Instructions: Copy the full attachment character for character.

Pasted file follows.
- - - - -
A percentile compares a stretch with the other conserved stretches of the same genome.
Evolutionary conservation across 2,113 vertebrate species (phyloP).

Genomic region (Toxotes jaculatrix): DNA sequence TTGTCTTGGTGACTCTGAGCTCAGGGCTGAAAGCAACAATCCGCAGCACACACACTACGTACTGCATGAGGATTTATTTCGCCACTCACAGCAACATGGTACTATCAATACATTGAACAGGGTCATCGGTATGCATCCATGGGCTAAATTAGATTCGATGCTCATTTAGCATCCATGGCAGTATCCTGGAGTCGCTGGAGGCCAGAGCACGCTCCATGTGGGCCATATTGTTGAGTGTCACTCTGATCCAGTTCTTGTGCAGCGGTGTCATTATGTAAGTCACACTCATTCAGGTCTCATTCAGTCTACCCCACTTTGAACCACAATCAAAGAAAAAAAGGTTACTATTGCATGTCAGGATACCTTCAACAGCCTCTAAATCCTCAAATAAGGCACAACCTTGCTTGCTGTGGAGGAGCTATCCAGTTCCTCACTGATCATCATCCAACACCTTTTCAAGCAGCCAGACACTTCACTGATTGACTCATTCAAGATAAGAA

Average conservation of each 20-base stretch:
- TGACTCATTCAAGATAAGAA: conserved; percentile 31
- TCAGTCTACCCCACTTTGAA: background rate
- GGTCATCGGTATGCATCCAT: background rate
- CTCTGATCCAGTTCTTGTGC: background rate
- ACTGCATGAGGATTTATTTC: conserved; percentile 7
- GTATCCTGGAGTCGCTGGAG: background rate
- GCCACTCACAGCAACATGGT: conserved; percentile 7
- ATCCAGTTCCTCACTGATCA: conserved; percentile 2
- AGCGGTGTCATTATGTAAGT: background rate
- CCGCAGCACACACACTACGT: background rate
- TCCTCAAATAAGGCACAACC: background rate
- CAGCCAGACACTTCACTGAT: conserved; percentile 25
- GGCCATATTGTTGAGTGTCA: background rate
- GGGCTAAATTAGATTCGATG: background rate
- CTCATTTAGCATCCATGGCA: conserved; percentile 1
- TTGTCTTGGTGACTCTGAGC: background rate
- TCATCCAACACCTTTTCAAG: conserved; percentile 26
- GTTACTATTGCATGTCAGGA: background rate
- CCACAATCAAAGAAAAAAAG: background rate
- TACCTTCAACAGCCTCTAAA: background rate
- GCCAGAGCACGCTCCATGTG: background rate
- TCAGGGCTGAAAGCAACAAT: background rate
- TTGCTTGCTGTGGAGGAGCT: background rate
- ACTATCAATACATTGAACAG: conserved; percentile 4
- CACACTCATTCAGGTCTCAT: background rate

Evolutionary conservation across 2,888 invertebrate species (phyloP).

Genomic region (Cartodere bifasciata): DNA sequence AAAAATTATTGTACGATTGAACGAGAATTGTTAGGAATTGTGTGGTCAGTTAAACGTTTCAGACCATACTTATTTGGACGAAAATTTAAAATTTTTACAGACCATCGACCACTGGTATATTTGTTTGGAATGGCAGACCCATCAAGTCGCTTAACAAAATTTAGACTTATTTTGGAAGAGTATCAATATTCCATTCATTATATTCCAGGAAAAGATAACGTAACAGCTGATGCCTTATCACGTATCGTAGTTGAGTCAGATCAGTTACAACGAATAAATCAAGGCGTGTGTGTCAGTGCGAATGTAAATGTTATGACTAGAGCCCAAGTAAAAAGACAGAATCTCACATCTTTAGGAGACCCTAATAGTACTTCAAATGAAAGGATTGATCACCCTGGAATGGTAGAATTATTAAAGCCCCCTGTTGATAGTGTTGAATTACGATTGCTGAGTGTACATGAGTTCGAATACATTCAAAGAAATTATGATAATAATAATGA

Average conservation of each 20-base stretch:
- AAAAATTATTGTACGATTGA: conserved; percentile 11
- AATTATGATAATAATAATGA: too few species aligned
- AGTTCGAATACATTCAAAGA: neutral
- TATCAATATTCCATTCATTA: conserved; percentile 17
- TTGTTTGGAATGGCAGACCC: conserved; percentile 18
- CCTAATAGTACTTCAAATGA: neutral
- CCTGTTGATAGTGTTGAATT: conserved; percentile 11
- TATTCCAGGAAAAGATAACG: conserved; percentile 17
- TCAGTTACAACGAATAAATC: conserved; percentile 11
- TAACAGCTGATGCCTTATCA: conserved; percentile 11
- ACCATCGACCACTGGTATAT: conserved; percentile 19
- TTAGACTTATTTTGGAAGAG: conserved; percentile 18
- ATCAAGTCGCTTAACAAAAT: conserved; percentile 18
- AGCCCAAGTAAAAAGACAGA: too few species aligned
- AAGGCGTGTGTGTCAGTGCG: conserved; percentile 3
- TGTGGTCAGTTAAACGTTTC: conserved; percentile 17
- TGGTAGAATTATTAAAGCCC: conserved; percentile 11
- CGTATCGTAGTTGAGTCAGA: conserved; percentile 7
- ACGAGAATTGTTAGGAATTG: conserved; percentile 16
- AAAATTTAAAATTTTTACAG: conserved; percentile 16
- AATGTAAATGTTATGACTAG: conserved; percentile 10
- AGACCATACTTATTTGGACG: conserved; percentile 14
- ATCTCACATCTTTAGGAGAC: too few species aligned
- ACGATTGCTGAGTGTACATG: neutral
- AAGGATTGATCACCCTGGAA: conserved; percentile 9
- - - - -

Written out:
A percentile compares a stretch with the other conserved stretches of the same genome.
Evolutionary conservation across 2,113 vertebrate species (phyloP).

Genomic region (Toxotes jaculatrix): DNA sequence TTGTCTTGGTGACTCTGAGCTCAGGGCTGAAAGCAACAATCCGCAGCACACACACTACGTACTGCATGAGGATTTATTTCGCCACTCACAGCAACATGGTACTATCAATACATTGAACAGGGTCATCGGTATGCATCCATGGGCTAAATTAGATTCGATGCTCATTTAGCATCCATGGCAGTATCCTGGAGTCGCTGGAGGCCAGAGCACGCTCCATGTGGGCCATATTGTTGAGTGTCACTCTGATCCAGTTCTTGTGCAGCGGTGTCATTATGTAAGTCACACTCATTCAGGTCTCATTCAGTCTACCCCACTTTGAACCACAATCAAAGAAAAAAAGGTTACTATTGCATGTCAGGATACCTTCAACAGCCTCTAAATCCTCAAATAAGGCACAACCTTGCTTGCTGTGGAGGAGCTATCCAGTTCCTCACTGATCATCATCCAACACCTTTTCAAGCAGCCAGACACTTCACTGATTGACTCATTCAAGATAAGAA

Average conservation of each 20-base stretch:
- TGACTCATTCAAGATAAGAA: conserved; percentile 31
- TCAGTCTACCCCACTTTGAA: background rate
- GGTCATCGGTATGCATCCAT: background rate
- CTCTGATCCAGTTCTTGTGC: background rate
- ACTGCATGAGGATTTATTTC: conserved; percentile 7
- GTATCCTGGAGTCGCTGGAG: background rate
- GCCACTCACAGCAACATGGT: conserved; percentile 7
- ATCCAGTTCCTCACTGATCA: conserved; percentile 2
- AGCGGTGTCATTATGTAAGT: background rate
- CCGCAGCACACACACTACGT: background rate
- TCCTCAAATAAGGCACAACC: background rate
- CAGCCAGACACTTCACTGAT: conserved; percentile 25
- GGCCATATTGTTGAGTGTCA: background rate
- GGGCTAAATTAGATTCGATG: background rate
- CTCATTTAGCATCCATGGCA: conserved; percentile 1
- TTGTCTTGGTGACTCTGAGC: background rate
- TCATCCAACACCTTTTCAAG: conserved; percentile 26
- GTTACTATTGCATGTCAGGA: background rate
- CCACAATCAAAGAAAAAAAG: background rate
- TACCTTCAACAGCCTCTAAA: background rate
- GCCAGAGCACGCTCCATGTG: background rate
- TCAGGGCTGAAAGCAACAAT: background rate
- TTGCTTGCTGTGGAGGAGCT: background rate
- ACTATCAATACATTGAACAG: conserved; percentile 4
- CACACTCATTCAGGTCTCAT: background rate

Evolutionary conservation across 2,888 invertebrate species (phyloP).

Genomic region (Cartodere bifasciata): DNA sequence AAAAATTATTGTACGATTGAACGAGAATTGTTAGGAATTGTGTGGTCAGTTAAACGTTTCAGACCATACTTATTTGGACGAAAATTTAAAATTTTTACAGACCATCGACCACTGGTATATTTGTTTGGAATGGCAGACCCATCAAGTCGCTTAACAAAATTTAGACTTATTTTGGAAGAGTATCAATATTCCATTCATTATATTCCAGGAAAAGATAACGTAACAGCTGATGCCTTATCACGTATCGTAGTTGAGTCAGATCAGTTACAACGAATAAATCAAGGCGTGTGTGTCAGTGCGAATGTAAATGTTATGACTAGAGCCCAAGTAAAAAGACAGAATCTCACATCTTTAGGAGACCCTAATAGTACTTCAAATGAAAGGATTGATCACCCTGGAATGGTAGAATTATTAAAGCCCCCTGTTGATAGTGTTGAATTACGATTGCTGAGTGTACATGAGTTCGAATACATTCAAAGAAATTATGATAATAATAATGA

Average conservation of each 20-base stretch:
- AAAAATTATTGTACGATTGA: conserved; percentile 11
- AATTATGATAATAATAATGA: too few species aligned
- AGTTCGAATACATTCAAAGA: neutral
- TATCAATATTCCATTCATTA: conserved; percentile 17
- TTGTTTGGAATGGCAGACCC: conserved; percentile 18
- CCTAATAGTACTTCAAATGA: neutral
- CCTGTTGATAGTGTTGAATT: conserved; percentile 11
- TATTCCAGGAAAAGATAACG: conserved; percentile 17
- TCAGTTACAACGAATAAATC: conserved; percentile 11
- TAACAGCTGATGCCTTATCA: conserved; percentile 11
- ACCATCGACCACTGGTATAT: conserved; percentile 19
- TTAGACTTATTTTGGAAGAG: conserved; percentile 18
- ATCAAGTCGCTTAACAAAAT: conserved; percentile 18
- AGCCCAAGTAAAAAGACAGA: too few species aligned
- AAGGCGTGTGTGTCAGTGCG: conserved; percentile 3
- TGTGGTCAGTTAAACGTTTC: conserved; percentile 17
- TGGTAGAATTATTAAAGCCC: conserved; percentile 11
- CGTATCGTAGTTGAGTCAGA: conserved; percentile 7
- ACGAGAATTGTTAGGAATTG: conserved; percentile 16
- AAAATTTAAAATTTTTACAG: conserved; percentile 16
- AATGTAAATGTTATGACTAG: conserved; percentile 10
- AGACCATACTTATTTGGACG: conserved; percentile 14
- ATCTCACATCTTTAGGAGAC: too few species aligned
- ACGATTGCTGAGTGTACATG: neutral
- AAGGATTGATCACCCTGGAA: conserved; percentile 9